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How can therapists be sure that they are maintaining professional boundaries if they are open with their history of challenges?

As outlined in the College of OTs of Ontario's Standards for Professional Boundaries, "A boundary is the implicit or explicit demarcation separating the professional relationship with a client from one that is personal."

Sharing one's own history of challenges is inherently personal, and the therapeutic relationship needs to be a professional relationship - not a personal one. However, market research among consumer-survivor groups has shown that most service users or potential service users appreciate knowing that their therapist has gone through challenges of their own. 

At Prevailing Minds, we abide by the following code of ethics to reconcile these points and to provide effective and safe client care:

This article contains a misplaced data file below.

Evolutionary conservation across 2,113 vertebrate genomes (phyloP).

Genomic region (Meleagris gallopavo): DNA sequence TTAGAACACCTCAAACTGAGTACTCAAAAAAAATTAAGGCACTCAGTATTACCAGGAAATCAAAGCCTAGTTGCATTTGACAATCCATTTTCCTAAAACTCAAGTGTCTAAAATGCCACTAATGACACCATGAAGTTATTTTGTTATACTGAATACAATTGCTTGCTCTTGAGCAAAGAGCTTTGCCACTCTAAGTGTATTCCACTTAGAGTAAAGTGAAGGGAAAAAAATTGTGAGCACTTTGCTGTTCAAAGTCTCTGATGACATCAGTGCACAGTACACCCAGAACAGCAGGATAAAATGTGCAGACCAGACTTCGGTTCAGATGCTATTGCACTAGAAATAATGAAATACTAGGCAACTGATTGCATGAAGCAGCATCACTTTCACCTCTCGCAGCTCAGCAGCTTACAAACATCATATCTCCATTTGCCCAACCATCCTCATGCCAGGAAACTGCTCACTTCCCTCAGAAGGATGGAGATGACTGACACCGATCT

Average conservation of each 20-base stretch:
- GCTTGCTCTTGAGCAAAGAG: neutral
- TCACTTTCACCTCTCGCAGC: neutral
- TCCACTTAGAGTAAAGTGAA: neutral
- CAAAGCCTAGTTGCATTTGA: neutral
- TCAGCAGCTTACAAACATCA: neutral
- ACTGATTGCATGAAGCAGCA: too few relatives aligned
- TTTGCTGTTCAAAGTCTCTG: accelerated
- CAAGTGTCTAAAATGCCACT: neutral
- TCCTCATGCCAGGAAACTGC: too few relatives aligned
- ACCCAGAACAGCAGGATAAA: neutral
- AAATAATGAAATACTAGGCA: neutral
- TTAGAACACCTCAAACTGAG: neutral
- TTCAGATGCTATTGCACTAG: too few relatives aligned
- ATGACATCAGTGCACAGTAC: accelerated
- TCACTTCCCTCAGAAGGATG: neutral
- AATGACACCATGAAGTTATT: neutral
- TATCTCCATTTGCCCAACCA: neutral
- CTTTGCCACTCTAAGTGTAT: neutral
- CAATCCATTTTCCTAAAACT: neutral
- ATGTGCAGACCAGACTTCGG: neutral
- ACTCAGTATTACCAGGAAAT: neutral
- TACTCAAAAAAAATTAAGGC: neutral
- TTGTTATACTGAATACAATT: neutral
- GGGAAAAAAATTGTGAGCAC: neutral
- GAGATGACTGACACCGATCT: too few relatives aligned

1. Therapists engage in specificity regarding self-disclosure if and only if the self-disclosure is determined by all parties to benefit the client (eg. to build rapport, foster trust, encourage commitment to strategies/approaches, etc.)

2. Therapists do not seek to gain anything personally by engaging in self-disclosure

3. Details shared in self-disclosure are details that are only relevant to client care

4. Client feedback is solicited and incorporated on a regular basis

5. Reflective practice is paramount, eg. be aware of potential boundary crossings, consider and address changes in therapeutic relationship, etc. 

6. Therapists do not engage in any relationship with clients outside of the therapeutic relationship

If you have questions or concerns regarding the above, feel free to contact us.

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